Our work on this study mainly involved fieldwork in three villages of Sargodha district with the aim to explore the maternal influence on domestic decisions and learning for daughters in Pakistan. The objective of this survey phase was to recruit households with particular characteristics relevant to the study so that the client could use them for in-depth interviews she had planned for collecting qualitative data at a later stage. These households were to be a mix of schooled and unschooled mothers with daughters at various stages of educational attainment. The purpose was to include a wide variety of cases in the exploration for rich and informed insights. The fieldwork was pragmatic in nature and thus challenging due to the specific demands of the study but we were able to overcome the obstacles in cooperation with the client. The team at Gallup greatly enjoyed working on this project and actively remained in touch with Ms. Khalid during the in-depth interviews to ensure successful completion of the fieldwork process. Some pictures from this stage can be found below this post.
Ms. Aliya Khalid’s study was very interesting and one of social relevance – endeavors to tackle issues like the ones she was exploring have great potential to contribute to societal reform, influence policy and act as impetuses on the road to effectuate real change.
Ms. Khalid’s testimonial on collaboration with Gallup Pakistan:
“I appreciate the efficiency with which the Gallup team supported my study. Once the project was accepted the team ensured that it was a success even if it meant working beyond office hours and during weekends. My project was intense in the sense that there was a good deal of work to be completed in a very short period of time, this kind of professionalism led to the successful completion of the study.”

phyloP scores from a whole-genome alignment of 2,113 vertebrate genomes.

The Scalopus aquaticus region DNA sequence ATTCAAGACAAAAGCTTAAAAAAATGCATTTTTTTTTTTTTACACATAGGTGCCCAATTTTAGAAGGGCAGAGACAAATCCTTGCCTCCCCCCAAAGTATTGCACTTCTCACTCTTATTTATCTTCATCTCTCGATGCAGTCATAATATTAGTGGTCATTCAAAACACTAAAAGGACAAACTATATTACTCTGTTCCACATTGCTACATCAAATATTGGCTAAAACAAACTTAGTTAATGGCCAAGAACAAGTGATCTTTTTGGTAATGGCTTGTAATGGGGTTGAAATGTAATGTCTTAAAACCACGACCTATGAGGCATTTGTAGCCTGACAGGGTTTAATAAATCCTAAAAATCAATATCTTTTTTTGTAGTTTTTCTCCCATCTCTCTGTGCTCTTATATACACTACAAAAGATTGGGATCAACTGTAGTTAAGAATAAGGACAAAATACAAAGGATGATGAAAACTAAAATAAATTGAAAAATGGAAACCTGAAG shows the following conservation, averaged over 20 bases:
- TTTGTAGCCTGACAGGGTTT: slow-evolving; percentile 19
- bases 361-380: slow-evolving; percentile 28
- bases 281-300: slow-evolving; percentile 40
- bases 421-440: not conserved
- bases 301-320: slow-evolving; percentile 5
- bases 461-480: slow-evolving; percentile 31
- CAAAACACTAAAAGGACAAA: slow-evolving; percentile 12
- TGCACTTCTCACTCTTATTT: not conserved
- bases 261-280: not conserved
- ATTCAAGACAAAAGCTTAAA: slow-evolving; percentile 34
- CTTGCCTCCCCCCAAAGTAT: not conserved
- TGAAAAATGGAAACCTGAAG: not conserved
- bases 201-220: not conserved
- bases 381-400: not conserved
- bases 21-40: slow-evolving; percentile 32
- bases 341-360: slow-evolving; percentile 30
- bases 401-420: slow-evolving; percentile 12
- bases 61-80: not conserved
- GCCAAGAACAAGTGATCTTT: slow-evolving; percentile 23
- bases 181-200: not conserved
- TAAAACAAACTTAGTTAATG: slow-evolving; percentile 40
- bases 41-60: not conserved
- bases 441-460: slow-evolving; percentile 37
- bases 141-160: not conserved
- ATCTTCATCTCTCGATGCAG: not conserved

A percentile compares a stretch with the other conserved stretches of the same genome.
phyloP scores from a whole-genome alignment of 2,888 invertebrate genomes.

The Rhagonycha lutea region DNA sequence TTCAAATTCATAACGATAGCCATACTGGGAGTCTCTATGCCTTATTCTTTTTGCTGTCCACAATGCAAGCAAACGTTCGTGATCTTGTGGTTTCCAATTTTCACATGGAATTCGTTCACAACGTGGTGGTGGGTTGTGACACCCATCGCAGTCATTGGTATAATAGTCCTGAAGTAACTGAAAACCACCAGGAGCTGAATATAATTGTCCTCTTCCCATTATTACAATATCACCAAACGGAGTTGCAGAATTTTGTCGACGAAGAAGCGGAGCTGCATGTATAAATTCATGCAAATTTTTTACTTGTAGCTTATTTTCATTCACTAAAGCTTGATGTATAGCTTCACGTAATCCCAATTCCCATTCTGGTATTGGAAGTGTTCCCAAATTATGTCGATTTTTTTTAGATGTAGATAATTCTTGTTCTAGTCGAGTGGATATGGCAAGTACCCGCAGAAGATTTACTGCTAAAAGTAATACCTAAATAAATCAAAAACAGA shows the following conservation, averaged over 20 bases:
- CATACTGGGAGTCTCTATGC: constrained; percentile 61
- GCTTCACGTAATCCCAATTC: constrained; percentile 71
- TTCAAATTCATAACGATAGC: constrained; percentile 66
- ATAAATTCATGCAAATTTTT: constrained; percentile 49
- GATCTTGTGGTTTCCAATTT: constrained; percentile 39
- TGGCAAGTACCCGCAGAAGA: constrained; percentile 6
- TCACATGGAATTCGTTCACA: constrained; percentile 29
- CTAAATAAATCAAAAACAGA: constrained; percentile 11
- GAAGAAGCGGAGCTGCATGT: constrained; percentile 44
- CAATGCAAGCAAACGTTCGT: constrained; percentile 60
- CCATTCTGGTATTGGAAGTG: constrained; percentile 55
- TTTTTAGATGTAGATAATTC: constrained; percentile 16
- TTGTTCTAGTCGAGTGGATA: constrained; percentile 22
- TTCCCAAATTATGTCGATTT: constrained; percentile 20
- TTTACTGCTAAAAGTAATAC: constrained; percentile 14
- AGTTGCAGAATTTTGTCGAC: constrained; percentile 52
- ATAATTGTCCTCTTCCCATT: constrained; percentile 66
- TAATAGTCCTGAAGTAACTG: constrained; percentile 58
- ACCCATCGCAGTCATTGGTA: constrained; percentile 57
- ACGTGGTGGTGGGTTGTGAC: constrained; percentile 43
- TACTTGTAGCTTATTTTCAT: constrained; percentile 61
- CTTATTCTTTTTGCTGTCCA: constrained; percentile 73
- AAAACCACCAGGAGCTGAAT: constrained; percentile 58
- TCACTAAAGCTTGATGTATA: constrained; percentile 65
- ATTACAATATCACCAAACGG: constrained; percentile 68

A more detailed profile of Ms. Khalid is available at: https://www.gatescambridge.org/members-area/connect/directory/scholar/7052.
3. Gallup Pakistan undertakes qualitative work for Stanford University PhD Candidate, Ms. Mashail Malik
Gallup Pakistan recently provided research assistance in conducting qualitative work for Mashail Malik, who is pursuing a PhD in Political Science at Stanford University.
The study primarily involved collecting qualitative data through focus groups in Karachi, the largest metropolitan city of Pakistan. The aim of this study is to to gather respondents opinions on how Karachi has been governed and their assessment of/involvement in the politics of the city. Other topics of interest are political behavior, views on ethnic parties, and political efficacy. The aim is to shed light on questions like : Is voting behavior socially sanctioned/rewarded? Do respondents feel discriminated against on the basis of their ethnicity? Do people feel there is something they could do to remedy the governance challenges that affect their lives most? And when they face trouble with public service provision, where do they go to get help?